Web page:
This lack of regard for conventional commercial context has helped make the DIS crew an emerging presence on the international art-world circuit. Its work was featured in an exhibition at the New Museum in 2010, and the editors staged a hit Kim Kardashian look-alike competition with MoMA P.S. 1 at Art Basel Miami Beach last year. They also recently announced “DIS Crit,” a global contest for art students; the winner gets a “residency” at the contestant’s local Starbucks, a $100 gift card to the coffee chain and art critiques over Skype with Lauren Cornell, a curator at the New Museum. A coming anthology of DIS’s work is to be published by Rizzoli in the spring.

“They subvert the very language of fashion, art and advertising, right down to making ugly a compliment,” said Sarah McCrory, a curator for Frieze Projects 2012, who commissioned DIS to make site-specific work for the Frieze Art Fair in London last month. “Some of their work is so ugly, yet so brilliant and appealing.”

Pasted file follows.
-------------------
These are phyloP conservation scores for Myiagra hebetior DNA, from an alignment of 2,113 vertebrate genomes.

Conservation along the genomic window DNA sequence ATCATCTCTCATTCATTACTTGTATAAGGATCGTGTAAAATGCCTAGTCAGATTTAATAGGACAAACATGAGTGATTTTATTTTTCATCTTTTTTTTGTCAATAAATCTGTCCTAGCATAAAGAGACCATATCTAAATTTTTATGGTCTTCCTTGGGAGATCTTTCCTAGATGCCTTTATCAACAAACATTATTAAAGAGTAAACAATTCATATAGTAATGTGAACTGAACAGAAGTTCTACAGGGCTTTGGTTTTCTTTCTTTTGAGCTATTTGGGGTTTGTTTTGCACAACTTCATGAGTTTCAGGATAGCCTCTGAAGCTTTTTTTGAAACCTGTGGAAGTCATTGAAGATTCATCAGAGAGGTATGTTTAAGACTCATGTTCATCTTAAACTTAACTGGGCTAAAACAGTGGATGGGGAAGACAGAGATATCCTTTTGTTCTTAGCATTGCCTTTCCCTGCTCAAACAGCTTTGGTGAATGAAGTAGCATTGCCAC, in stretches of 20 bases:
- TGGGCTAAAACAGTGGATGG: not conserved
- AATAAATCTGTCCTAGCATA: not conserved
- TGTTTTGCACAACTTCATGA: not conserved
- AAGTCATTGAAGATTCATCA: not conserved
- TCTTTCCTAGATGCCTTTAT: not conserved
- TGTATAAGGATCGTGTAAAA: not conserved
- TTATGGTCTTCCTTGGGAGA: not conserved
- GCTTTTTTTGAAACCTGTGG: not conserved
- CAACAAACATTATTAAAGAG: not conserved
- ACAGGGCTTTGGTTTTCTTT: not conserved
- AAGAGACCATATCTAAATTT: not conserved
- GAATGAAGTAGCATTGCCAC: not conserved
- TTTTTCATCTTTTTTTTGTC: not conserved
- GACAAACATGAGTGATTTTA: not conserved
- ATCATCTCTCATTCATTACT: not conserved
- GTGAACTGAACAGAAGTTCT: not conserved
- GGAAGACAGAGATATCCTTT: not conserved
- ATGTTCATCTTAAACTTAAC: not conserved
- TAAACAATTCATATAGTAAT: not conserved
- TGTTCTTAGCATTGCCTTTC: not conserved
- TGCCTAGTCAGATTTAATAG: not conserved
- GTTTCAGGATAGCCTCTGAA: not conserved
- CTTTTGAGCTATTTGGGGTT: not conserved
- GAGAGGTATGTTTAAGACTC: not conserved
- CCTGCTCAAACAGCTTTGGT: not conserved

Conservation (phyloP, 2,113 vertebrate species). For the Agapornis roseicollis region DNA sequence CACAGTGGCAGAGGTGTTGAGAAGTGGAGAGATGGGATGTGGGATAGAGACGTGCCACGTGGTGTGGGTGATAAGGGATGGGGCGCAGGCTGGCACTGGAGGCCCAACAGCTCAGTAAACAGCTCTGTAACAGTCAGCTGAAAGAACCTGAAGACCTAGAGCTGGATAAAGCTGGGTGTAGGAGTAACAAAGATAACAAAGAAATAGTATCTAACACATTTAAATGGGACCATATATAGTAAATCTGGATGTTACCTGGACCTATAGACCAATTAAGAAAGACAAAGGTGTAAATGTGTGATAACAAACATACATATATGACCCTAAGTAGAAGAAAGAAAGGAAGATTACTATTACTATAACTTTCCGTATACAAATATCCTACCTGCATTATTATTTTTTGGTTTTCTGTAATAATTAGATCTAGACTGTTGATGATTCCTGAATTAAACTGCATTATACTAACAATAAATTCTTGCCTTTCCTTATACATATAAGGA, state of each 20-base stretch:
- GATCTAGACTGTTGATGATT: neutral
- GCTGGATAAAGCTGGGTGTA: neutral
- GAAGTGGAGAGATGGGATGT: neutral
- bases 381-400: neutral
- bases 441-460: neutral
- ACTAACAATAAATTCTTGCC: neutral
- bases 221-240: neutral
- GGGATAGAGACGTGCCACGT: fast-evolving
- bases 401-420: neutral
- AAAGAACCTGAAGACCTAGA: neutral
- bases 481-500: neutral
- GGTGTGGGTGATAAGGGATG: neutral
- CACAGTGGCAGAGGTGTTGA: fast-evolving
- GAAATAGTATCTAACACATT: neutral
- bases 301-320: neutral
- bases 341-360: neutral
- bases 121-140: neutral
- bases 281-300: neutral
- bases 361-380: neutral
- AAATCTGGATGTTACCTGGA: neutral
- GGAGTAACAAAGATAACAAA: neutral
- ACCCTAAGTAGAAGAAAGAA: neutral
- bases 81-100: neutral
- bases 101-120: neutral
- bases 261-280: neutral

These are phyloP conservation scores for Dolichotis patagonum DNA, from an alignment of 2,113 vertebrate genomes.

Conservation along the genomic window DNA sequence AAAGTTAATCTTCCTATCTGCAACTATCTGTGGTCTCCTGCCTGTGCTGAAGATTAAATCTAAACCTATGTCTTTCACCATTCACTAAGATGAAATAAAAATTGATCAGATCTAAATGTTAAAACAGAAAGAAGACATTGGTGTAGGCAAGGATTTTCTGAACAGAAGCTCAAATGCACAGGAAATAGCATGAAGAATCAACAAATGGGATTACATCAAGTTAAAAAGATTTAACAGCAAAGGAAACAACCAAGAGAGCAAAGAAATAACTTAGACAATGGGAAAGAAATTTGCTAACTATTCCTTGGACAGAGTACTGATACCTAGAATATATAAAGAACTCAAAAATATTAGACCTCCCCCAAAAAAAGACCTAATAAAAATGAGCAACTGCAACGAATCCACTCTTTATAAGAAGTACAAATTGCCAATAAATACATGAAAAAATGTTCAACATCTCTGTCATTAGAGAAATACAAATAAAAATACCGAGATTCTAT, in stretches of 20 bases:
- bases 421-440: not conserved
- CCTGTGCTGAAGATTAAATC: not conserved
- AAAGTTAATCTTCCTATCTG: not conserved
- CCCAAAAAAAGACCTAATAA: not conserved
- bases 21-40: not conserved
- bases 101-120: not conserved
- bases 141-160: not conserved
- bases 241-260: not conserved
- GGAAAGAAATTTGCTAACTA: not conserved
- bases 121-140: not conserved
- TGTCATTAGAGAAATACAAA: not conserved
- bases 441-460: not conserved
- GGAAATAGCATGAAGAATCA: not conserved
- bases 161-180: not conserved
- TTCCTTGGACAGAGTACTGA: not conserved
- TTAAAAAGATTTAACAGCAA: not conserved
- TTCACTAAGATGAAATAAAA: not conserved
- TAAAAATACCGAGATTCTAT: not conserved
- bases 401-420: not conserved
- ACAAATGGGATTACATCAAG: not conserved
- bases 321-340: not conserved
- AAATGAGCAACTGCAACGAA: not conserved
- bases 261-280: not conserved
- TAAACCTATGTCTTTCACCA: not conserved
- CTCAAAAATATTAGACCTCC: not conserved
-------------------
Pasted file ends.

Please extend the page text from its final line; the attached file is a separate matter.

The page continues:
This is hardly the compliment that strengthens bonds with fashion public relations folks. “We always joke that showrooms won’t lend us clothes,” Mr. Chase said. “We laugh that stylists who work with us end up ruining their careers. There are definitely agencies who have contacted us asking to take off a model’s name.”

Humberto Leon and Carol Lim, the founders of Opening Ceremony and the creative directors of Kenzo, are one exception. For Kenzo’s fall men’s collection, DIS created a short film with male models acting out innocuous corporate stockphotography vignettes, complete with a faux watermark. “We loved the video because it was so unexpected,” Mr. Leon said. “So many fashion films are so commercial but disguised as art. So it was really interesting for them to turn that around and make an overtly commercial project that ended up feeling more artistic than most art projects.” 

Could DIS make it to the newsstand? “We’ve always been interested in the limitations of fashion and the limitations of the Internet,” Mr. Toro said.

A version of this article appears in print on November 18, 2012, on page ST8 of the New York edition of The New York Times with the headline: Seriously Unserious About Fashion.